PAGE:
And do you have some reason to understand or learn how they teach?‑‑‑I do.  I have mentored the teachers at that setting in terms of applying what they do in their education programs to the Australian Professional Standards of Teachers.  So I actually mentored one of those teachers through creation of a portfolio against the standards for teachers and she was then certified with the Teacher Quality Institute as a proficient teacher.


You were asked some questions, including by the Vice President about early childhood centres being rated.  I don't think this is in issue.  So I'll lead it.  That this is the case, isn't it, that the rating is done by an organisation that's abbreviated to ASECQA?‑‑‑To my knowledge, yes.


You gave some evidence about an early learning centre being rated as exceeding and then excellent.  I'm not sure it was clear which centre you were talking about at that point.  Which was that?‑‑‑That was Wiradjuri Preschool which is part of the University of Canberra.  There was the setting that I worked on in 2006.


Thank you.  They're our questions in re-examination.


VICE PRESIDENT HATCHER:  Thank you for your evidence, Mr Donnelly.  You're excused and you can now go?‑‑‑Thank you.

<THE WITNESS WITHDREW                                                            [2.35 PM]


VICE PRESIDENT HATCHER:  Mr Taylor, so the timetable for next Monday we have four witnesses, is that right?

***        LUKE ANDREW DONNELLY                                                                                                   RXN MR TAYLOR


MR TAYLOR:  We have four witnesses.  We have currently scheduled two for the morning and two for the afternoon.  I've asked those instructing me to find out to what extent we could have one or other of the afternoon witnesses available in the morning, and they're endeavouring to do that to avoid the risk that we end up with a hole in the middle of the day if the cross-examination goes more quickly.  I'll speak to Mr Fagir about that.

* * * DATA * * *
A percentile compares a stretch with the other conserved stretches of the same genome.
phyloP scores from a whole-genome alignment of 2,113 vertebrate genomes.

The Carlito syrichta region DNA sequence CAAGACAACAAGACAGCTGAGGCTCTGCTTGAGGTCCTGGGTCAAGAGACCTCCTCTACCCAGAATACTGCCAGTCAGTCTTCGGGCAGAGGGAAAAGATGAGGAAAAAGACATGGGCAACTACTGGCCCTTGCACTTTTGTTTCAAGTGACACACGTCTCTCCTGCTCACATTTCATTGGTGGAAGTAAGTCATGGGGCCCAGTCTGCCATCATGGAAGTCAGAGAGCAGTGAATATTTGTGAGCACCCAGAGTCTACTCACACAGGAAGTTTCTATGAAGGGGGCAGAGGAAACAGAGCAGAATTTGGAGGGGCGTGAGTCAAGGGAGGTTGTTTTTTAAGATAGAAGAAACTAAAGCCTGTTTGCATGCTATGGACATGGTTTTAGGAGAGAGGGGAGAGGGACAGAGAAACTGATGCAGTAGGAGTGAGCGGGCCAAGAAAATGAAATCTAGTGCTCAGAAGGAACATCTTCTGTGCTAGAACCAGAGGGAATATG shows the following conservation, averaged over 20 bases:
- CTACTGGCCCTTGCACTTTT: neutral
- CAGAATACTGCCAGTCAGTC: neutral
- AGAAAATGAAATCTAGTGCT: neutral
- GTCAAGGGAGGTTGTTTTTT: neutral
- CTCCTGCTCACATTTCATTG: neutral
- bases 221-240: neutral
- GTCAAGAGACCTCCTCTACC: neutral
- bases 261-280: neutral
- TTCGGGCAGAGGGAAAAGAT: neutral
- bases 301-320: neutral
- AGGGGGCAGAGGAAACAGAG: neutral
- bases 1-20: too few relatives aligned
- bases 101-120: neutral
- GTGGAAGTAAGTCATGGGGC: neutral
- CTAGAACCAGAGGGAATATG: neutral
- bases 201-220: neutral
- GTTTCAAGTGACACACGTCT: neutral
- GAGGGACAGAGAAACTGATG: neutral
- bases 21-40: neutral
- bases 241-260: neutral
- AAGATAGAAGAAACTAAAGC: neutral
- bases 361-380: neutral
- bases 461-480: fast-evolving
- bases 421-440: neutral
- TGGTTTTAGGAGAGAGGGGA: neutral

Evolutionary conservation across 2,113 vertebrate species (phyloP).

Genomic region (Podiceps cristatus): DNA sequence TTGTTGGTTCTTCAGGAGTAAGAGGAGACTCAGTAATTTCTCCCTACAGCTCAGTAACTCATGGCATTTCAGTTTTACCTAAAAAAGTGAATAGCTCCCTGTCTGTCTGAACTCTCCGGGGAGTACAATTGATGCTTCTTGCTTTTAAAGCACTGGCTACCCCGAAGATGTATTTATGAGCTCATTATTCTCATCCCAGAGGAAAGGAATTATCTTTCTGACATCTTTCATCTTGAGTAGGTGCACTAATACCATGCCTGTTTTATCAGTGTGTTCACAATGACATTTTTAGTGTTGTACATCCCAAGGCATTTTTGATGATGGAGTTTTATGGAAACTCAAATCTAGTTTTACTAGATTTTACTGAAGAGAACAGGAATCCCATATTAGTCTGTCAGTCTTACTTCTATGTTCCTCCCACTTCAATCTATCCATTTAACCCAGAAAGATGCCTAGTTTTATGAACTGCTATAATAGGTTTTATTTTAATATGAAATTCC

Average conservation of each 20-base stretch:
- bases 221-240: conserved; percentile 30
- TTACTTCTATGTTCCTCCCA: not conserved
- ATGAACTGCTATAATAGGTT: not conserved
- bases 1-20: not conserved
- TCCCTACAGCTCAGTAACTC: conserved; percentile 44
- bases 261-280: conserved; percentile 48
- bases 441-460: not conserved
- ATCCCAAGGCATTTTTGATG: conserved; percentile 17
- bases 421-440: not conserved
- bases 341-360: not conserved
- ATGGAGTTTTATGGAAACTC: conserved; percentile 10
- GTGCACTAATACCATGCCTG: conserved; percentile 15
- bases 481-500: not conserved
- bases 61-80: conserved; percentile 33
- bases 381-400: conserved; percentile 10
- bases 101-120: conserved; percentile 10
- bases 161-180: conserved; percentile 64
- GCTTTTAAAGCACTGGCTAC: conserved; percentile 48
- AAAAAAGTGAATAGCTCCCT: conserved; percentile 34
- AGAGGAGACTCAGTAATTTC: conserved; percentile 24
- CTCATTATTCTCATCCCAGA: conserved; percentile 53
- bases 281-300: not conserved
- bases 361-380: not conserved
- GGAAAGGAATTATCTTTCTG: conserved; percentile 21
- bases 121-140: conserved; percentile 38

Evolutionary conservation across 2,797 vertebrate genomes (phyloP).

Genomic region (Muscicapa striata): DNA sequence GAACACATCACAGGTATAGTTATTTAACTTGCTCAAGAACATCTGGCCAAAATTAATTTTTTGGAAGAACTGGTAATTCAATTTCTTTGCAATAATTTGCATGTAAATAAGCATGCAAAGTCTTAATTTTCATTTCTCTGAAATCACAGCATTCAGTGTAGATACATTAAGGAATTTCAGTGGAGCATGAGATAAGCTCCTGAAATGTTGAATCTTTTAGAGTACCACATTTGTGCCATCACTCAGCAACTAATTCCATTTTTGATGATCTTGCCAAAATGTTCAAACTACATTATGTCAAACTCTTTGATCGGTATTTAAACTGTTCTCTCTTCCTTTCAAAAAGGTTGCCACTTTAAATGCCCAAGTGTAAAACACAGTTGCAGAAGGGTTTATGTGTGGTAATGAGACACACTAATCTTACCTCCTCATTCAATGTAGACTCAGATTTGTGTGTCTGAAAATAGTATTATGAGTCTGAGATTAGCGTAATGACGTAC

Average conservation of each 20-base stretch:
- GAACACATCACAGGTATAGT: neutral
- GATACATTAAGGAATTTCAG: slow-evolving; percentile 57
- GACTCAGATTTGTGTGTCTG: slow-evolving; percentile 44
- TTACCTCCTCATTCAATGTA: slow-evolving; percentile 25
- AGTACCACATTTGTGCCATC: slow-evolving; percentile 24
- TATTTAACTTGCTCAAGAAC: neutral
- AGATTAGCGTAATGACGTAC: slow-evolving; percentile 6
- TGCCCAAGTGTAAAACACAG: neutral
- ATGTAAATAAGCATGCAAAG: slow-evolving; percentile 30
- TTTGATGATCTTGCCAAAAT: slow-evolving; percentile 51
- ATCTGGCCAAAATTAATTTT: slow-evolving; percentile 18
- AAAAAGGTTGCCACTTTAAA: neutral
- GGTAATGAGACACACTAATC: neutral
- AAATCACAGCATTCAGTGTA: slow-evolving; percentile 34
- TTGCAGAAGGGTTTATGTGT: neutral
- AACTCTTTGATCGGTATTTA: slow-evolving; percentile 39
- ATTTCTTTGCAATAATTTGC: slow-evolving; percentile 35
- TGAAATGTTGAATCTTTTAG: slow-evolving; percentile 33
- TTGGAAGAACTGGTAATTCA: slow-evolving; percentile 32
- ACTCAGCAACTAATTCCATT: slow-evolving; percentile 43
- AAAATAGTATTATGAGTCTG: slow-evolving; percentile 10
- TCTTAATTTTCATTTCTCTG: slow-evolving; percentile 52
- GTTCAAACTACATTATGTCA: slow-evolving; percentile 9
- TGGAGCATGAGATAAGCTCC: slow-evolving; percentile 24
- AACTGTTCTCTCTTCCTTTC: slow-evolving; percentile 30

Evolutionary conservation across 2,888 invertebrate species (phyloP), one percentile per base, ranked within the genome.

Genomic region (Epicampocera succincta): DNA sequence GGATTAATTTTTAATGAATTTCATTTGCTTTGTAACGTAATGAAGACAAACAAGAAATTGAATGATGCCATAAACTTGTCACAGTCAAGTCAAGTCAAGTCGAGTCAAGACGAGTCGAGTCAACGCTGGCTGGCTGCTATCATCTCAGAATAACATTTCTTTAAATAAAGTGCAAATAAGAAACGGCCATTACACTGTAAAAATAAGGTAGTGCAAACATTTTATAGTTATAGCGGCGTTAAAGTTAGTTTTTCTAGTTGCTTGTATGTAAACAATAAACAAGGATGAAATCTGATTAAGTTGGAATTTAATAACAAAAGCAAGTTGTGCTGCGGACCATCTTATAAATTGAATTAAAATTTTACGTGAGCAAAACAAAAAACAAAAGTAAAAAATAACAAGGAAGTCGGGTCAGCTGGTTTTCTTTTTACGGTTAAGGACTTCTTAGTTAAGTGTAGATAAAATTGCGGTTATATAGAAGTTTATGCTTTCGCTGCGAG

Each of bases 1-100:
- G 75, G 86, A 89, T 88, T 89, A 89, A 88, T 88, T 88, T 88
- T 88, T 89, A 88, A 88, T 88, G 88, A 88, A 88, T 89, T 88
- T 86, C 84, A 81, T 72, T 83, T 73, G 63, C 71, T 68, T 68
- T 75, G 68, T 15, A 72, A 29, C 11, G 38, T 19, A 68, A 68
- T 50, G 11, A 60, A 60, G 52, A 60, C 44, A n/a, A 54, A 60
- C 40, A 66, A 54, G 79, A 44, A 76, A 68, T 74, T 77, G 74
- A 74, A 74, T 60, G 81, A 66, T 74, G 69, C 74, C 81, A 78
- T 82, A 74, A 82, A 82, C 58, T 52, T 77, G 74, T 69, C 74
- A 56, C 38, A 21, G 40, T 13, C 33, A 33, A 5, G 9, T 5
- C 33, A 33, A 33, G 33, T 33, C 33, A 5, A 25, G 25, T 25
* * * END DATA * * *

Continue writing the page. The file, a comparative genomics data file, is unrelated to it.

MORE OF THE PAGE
If it turns out that he thinks that the two morning witnesses will be done short and we can't move the afternoon witnesses which is our least likely outcome, but if that occurs my intention is to make contact with your Honour's Associate to suggest we start later so we don't end up in a situation where we have a gap in the middle of the day.  But what we're hoping to do is have consistent evidence throughout the course of the day and if we end up finishing earlier because the cross-examination doesn't require the whole day then so be it.


So our intention is that we would commence at 10.00 am on Monday.


VICE PRESIDENT HATCHER:  All right.  Well, if there's nothing further we will adjourn till Monday the - - -


MR TAYLOR:  Just there is just one thing.




MR TAYLOR:  I just note - I hope this won't be a matter that's contested but we contacted Mr Fagir's instructors in the last day identifying that there was a notice to produce that I think is some months now overdue, in respect of one of the witnesses that we're going to be cross-examining and we've asked whether the relevant documents could be provided tomorrow.  If it becomes a matter of contest we'll raise that on Monday.  Thank you.


MR FAGIR:  I can deal with that to this extent, that order for production was subject of an application it be set aside many moons ago.




MR FAGIR:  Nothing.


MR TAYLOR:  No, no, it was determined I understand.  We'll speak to Mr Fagir about that.  We understand that application was made and determined and the upshot was that your Honour granted the application insofar as it sought a delay in response, and that delay was till about July of last year - sorry, delay to September of last year.  So I'll show material to Mr Fagir but we understand the matter has - there was such an application, he's absolutely right about that but it was determined on the basis that material would need to be produced.


VICE PRESIDENT HATCHER:  Right.  So we'll adjourn until Monday the 24th and it'll be at 10 am unless otherwise advised.


MR TAYLOR:  Thank you.

ADJOURNED UNTIL MONDAY, 24 JUNE 2019                             [2.38 PM]